In order to assess fish uptake of organic pollutants (PAH, PCB, DDTs and hexachlorobenzene) the livers from 20 fish sampled at the same time and from the same sites as trace metals are to be analyzed. The results will be correlated with the ecotoxicological results from trace metal analysis.
2.4.5 Modelling pollutant fluxes in mountain lake-catchment systems using radiotracers and SCPs
Lead laboratories: ULIV, UCL
The value of the research proposed in this work package is not only in understanding pollutant fluxes at these specific, intensively monitored sites but also in calibrating a model for pollutant transfer that can be used for other remote sites where only sparse information is available, and where it is important to be able to predict the extent to which specific pollutants are taken up in the food chain, lost through the lake outflow or retained in sediments. They are also essential if sediment records are to be accurately and quantitatively interpreted (Appleby et al. 1995).
Existing models of pollutant deposition and transport through catchment - lake systems (Appleby & Smith 1993) are being reviewed and developed to accommodate the particular features of high mountain lakes. Attention is being paid to the significance of transport from the snow pack during the annual thaw. Transport through the water column takes into account factors such as water residence time, chemical speciation, particle size distribution and concentration. Model outputs will include accumulation in fish, and the sediment record. Accumulation in bottom sediments will include estimation of the influence of post-depositional re-distribution (both horizontal and vertical).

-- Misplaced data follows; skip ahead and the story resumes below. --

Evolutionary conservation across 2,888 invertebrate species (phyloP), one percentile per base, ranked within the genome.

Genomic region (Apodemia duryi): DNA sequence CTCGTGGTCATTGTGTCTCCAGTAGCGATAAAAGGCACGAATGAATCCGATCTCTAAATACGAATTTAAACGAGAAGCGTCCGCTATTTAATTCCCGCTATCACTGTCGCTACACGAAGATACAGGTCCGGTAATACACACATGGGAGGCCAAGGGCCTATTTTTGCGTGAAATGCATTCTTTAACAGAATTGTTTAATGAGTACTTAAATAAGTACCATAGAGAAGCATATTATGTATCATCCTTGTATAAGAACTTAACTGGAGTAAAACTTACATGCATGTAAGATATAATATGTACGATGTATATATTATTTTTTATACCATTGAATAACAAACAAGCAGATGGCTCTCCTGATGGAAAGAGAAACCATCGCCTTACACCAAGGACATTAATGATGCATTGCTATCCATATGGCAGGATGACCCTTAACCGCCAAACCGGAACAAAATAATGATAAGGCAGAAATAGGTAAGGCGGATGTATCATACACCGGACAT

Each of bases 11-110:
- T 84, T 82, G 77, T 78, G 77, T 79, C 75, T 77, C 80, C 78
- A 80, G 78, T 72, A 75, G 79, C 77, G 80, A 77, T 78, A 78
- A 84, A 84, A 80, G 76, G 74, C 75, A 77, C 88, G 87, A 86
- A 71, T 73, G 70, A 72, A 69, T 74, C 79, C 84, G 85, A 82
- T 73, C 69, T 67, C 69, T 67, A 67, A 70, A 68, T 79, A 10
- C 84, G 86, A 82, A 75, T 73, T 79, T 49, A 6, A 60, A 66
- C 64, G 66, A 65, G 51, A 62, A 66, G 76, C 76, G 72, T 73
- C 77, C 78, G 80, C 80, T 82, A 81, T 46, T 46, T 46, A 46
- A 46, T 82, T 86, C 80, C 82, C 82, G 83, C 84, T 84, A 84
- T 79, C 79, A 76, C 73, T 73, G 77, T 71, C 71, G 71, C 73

The models will be calibrated using data on deposition and distribution of pollutants from the other AL:PE and MOLAR sites. Validation will be carried out using fallout 210Pb and 137Cs isotopes as tracers. Unlike the pollutants to be modelled these radionuclides have relatively simple and well known atmospheric fluxes (at least from a qualitative point of view), and are ideal tracers for studying transport processes. Quantitative estimates of the atmospheric radionuclide fluxes can be made from measurements on rain water samples and soil core archives, and the large quantity of data on 210Pb and 137Cs generated by the palaeolimnological component of the AL:PE project can be used to test models in a wider range of contexts.
In addition, inert SCPs derived from fossil-fuel combustion can also be used in the validation process. SCPs are transported conservatively so their comparative fluxes can be used to evaluate the relative importance of transport via the particulate as opposed to the aqueous phase.
Rain water and snow pack samples are being analysed for 210Pb activity. Soil cores from undisturbed sites have been sectioned and analysed for 210Pb and 137Cs and the inventories used to determine the mean annual 210Pb flux from the atmospheric and historical 137Cs fallout record. Data from the sediment dating programme is used to quantify outputs to the sediment record. SCPs are being measured in deposition gauges, sediment traps and sediment cores. The model will finally be tested using data for other sites from the AL:PE/MOLAR project database.